# Balboa 32u4 Robot can't stand up

Hi everyone,
The robot drives forward and rises a bit then fall down until it hits a wall then it is able to balance.
I am not certain why it is so, but I suspect that it is due to it does not rise high enough.
The balancing program is from github balancer

Heres the code I changed

``````
// This code was developed for a Balboa unit using 50:1 motors
// and 45:21 plastic gears, for an overall gear ratio of 111.
// Adjust the ratio below to scale various constants in the
// balancing algorithm to match your robot.
const int16_t GEAR_RATIO = 111;

// This constant limits the maximum motor speed.  If your gear
// ratio is lower than what we used, or if you are testing
// changes to the code, you might want to reduce it to prevent
// your robot from zooming away when things go wrong.
//
// If you want to use speeds faster than 300, you should add
// the line "motors.allowTurbo(true);" to setup().
const int16_t MOTOR_SPEED_LIMIT = 300;

// This constant relates the angle to its rate of change for a
// robot that is falling from a nearly-vertical position or
// rising up to that position.  The relationship is nearly
// linear.  For example, if you have the 80mm wheels it should be
// about 140, which means that the angle in millidegrees is ~140
// times its rate of change in degrees per second; when the robot
// has fallen by 90 degrees it will be moving at about
// 90,000/140 = 642 deg/s.  See the end of Balancer.ino for one
// way to calibrate this value.
const int16_t ANGLE_RATE_RATIO = 140;

// The following three constants define a PID-like algorithm for
// balancing.  Each one determines how much the motors will
// respond to the corresponding variable being off from zero.
// See the code in Balance.cpp for exactly how they are used.  To
// get it balancing from scratch, start with them all at zero and

// ANGLE_RESPONSE determines the response to a combination of
// angle and angle_rate; the combination measures how far the
// robot is from a stable trajectory.  To test this, use your
// hand to flick the robot up from a resting position.  With a
// value that is too low, it won't stop itself in time; a high
// value will cause it to slam back into the ground or oscillate
// wildly back and forth.  When ANGLE_RESPONSE is adjusted
// properly, the robot will move just enough to stop itself.
// However, after stopping itself, it will be moving and keep
// moving in the same direction, usually driving faster and
// faster until it reaches its maximum motor speed and falls
// over.  That's where the next constants come in.
const int16_t ANGLE_RESPONSE = 11;

// DISTANCE_RESPONSE determines how much the robot resists being
// moved away from its starting point.  Counterintuitively, this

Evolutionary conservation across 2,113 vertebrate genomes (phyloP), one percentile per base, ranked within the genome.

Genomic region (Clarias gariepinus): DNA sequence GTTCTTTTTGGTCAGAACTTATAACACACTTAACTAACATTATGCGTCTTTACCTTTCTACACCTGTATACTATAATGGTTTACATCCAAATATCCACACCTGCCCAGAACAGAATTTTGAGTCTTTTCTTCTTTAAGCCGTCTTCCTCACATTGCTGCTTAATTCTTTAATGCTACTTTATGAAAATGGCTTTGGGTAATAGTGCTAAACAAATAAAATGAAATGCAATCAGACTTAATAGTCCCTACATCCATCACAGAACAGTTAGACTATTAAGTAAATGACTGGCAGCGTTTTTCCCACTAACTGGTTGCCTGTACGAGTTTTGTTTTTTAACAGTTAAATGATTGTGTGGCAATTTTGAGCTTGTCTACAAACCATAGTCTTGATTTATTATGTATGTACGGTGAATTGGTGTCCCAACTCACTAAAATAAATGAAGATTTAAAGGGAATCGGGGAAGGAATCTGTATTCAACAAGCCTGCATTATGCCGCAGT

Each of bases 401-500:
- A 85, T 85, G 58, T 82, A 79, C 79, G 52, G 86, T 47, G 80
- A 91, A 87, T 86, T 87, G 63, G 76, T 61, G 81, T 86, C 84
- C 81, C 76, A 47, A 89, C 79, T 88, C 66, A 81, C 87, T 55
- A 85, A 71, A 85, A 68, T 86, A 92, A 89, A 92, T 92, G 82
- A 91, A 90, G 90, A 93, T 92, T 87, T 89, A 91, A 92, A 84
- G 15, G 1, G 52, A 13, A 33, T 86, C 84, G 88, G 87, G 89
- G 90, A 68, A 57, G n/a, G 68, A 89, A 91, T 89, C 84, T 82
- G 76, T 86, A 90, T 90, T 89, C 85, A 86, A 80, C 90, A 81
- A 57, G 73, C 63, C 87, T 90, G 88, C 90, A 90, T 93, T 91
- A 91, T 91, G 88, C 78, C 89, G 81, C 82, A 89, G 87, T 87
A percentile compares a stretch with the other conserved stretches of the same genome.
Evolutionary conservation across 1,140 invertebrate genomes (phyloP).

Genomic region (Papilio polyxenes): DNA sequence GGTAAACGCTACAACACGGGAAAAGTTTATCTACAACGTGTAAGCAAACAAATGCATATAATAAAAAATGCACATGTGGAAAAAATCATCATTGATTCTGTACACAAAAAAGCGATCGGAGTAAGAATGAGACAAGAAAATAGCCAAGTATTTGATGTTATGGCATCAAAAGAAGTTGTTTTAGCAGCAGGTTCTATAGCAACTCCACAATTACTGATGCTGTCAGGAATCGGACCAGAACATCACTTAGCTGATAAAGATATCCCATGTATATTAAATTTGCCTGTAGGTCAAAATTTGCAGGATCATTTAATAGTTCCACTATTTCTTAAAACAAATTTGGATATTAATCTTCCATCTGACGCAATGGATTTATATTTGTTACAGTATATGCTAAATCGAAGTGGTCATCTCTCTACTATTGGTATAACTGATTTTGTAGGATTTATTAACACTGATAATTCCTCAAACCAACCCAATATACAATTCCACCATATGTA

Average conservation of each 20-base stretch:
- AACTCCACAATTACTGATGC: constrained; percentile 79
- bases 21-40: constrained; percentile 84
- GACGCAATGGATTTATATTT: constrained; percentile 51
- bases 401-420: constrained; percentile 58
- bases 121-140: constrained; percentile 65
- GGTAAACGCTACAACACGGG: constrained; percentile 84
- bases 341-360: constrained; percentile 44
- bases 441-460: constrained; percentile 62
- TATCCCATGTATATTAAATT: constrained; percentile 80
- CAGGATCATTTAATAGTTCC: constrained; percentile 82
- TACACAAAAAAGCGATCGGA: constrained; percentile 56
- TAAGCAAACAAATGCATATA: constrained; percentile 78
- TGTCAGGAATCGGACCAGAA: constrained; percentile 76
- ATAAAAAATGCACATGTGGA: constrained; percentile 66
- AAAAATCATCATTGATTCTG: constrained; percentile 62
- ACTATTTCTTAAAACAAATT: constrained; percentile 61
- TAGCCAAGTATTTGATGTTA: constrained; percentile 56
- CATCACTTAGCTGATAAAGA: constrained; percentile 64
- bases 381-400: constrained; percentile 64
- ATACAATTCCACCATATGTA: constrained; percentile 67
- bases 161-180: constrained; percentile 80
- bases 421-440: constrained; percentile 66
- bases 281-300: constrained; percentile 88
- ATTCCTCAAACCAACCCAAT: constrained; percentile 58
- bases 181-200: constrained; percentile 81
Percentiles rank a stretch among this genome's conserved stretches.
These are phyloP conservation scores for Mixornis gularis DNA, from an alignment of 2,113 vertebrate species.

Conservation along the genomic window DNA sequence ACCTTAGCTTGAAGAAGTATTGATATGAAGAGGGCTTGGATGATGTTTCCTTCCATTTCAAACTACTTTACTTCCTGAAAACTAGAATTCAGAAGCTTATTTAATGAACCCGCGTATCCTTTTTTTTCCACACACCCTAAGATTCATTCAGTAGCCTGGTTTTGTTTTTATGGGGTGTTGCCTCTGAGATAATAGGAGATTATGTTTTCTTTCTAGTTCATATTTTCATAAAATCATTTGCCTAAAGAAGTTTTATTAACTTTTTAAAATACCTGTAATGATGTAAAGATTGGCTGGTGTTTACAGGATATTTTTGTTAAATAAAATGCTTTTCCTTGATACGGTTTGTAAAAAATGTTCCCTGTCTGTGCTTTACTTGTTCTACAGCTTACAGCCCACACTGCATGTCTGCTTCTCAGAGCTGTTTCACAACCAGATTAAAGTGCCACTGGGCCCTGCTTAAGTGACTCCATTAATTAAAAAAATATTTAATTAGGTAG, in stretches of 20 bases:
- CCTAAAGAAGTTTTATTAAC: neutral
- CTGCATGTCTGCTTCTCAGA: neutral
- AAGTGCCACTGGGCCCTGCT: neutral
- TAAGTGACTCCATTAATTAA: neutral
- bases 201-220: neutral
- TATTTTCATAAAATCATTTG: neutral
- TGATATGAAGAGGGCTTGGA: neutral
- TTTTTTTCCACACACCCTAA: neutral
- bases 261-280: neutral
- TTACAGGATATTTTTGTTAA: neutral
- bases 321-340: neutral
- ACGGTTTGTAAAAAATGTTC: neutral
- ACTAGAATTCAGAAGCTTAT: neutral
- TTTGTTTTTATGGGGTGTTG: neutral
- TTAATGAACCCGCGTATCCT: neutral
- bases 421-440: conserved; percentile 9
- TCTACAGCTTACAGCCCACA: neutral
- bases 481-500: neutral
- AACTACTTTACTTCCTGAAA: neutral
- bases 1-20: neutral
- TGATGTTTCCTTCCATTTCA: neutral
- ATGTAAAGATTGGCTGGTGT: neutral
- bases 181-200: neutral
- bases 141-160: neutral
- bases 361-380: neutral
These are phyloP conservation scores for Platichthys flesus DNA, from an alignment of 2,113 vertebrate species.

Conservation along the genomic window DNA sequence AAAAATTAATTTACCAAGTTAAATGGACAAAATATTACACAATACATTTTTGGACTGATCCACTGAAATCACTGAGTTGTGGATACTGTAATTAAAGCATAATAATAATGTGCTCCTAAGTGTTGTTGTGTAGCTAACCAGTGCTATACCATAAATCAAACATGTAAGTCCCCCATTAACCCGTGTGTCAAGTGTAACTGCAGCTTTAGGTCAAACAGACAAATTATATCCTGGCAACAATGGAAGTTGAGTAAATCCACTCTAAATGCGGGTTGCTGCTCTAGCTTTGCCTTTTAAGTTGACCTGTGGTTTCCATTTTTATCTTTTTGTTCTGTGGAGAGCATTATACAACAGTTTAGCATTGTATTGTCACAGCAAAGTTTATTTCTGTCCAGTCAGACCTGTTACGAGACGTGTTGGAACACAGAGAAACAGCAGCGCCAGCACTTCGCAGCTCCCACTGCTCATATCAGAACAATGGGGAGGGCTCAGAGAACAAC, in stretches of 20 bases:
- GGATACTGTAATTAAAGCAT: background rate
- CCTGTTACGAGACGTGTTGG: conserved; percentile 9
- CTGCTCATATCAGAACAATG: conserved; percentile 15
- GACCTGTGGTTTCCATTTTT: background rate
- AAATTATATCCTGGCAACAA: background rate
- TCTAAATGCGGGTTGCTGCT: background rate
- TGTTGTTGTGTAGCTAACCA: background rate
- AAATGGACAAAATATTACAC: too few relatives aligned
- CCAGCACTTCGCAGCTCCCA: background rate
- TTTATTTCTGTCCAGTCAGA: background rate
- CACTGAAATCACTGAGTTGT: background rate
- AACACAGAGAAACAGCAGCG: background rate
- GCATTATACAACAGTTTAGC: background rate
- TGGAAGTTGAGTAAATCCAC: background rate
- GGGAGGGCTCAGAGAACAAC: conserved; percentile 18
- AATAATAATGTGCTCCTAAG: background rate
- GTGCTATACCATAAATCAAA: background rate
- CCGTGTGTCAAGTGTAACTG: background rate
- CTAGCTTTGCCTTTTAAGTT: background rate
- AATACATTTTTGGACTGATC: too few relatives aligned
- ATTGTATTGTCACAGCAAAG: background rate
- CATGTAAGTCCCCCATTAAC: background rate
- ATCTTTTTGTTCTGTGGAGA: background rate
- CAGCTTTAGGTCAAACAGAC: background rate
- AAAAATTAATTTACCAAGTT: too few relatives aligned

// constant is positive: to move forwards, the robot actually has
// to first roll its wheels backwards, so that it can *fall*
// forwards.  When this constant is adjusted properly, the robot
// will no longer zoom off in one direction, but it will drive
// back and forth a few times before falling down.
const int16_t DISTANCE_RESPONSE = 73;

// DISTANCE_DIFF_RESPONSE determines the response to differences
// between the left and right motors, preventing undesired
// rotation due to differences in the motors and gearing.  Unlike
// DISTANCE_REPONSE, it should be negative: if the left motor is
// lagging, we need to increase its speed and decrease the speed
// of the right motor.  If this constant is too small, the robot
// will spin left and right as it rocks back and forth; if it is
// too large it will become unstable.
const int16_t DISTANCE_DIFF_RESPONSE = -50;

// SPEED_RESPONSE supresses the large back-and-forth oscillations
// caused by DISTANCE_RESPONSE.  Increase this until these
// oscillations die down after a few cycles; but if you increase
// it too much it will tend to shudder or vibrate wildly.
const int16_t SPEED_RESPONSE = 3250;

// The balancing code is all based on a 100 Hz update rate; if
// you change this, you will have to adjust many other things.
const uint8_t UPDATE_TIME_MS = 10;

// Take 100 measurements initially to calibrate the gyro.
const uint8_t CALIBRATION_ITERATIONS = 100;

// These variables will be accessible from your sketch.
extern int32_t angle; // units: millidegrees
extern int32_t angleRate; // units: degrees/s (or millidegrees/ms)
extern int16_t motorSpeed; // current (average) motor speed setting
``````

Hello.

The code you posted sets the variables for balancing in place. You can find out more about making the robot pop up in this post on our blog.

-Nathan